While they market them as only providing protection from the elements, they do have a thick aluminium alloy frame which should save your handle bar ends, levers & maybe even your fingers. Most of my drops have been at low speed as a complete beginner. Panic braking lock up in the wet. As a consequence both hand levers are worn down. Surprising how little damage I did when I dropped it on the LHS on a wet corner, watching the poor little bike slide across the road in a shower of sparks. I ended up replacing the clutch lever as the cable was separating, which only came as a complete assembly at about twice the price I later paid for the bark busters.

    Maybe what you need to do is search on line for owners of Inazuma gw250s and see/ask what damage they’ve managed to do and then work out what forms of protection you need and what is specifically made for your model.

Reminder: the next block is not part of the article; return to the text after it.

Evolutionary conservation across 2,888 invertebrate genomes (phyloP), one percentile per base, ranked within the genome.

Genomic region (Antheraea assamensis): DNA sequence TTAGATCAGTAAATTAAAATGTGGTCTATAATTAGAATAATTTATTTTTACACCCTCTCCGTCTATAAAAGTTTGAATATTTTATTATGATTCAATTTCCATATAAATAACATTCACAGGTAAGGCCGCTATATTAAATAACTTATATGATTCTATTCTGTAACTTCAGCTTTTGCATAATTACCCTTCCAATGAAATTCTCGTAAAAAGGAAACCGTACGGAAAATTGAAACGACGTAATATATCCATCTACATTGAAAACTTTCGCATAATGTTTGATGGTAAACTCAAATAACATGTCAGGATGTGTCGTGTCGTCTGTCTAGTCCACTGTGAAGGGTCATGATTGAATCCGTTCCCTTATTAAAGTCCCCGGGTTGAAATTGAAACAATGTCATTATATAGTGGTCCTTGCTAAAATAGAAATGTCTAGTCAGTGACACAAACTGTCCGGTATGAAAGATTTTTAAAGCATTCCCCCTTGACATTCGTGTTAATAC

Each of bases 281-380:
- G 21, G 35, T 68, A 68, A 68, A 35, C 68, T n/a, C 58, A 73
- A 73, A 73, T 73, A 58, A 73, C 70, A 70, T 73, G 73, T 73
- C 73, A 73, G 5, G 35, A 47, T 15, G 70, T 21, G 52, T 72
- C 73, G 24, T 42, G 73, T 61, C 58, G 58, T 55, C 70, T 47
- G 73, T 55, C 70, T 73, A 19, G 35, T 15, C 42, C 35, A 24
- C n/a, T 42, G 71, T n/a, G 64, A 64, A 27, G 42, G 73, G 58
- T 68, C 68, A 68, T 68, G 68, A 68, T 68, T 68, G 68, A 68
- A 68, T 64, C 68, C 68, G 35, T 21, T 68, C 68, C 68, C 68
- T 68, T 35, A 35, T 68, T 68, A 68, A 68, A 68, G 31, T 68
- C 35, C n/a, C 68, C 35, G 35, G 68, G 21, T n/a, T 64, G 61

Oh & Uncle Greg – don’t dismiss his advice. He means “learn to ride”. You will probably get a few more replies like that. That’s the sort of thing he’d be telling you if you were in Melbourne & came down to Saturday morning Elwood cones while he was teaching you more about how to actually ride a bike. There are many on NetRider who hear his voice echoing in our skull when we’ve gone in to a corner too fast and are target fixed on a pile of gravel on the outside of the corner.
    • Like Like x 1
  14. Well it's certainly reassuring that they know how much load a point on a cast aly frame can take before it fails. Just ask brownyybrownyy how well they know it.
    • Like Like x 1
  15. I was just guessing about their thought processes, I have been told I'm full of it. Maybe they think my model was too small a market to bother with.

    "Point load" is a good err.. point. Slider bars would distribute the force over at least 2 points. There probably is no fool proof or ideal protection. How many ways can you stack or drop a bike? And momentum is proportional to velocity.
  16. Greggy's method is about the closest you'll get.

  17. Very good point on asking other gw250 owners.

    Thanks for all the input guys. :)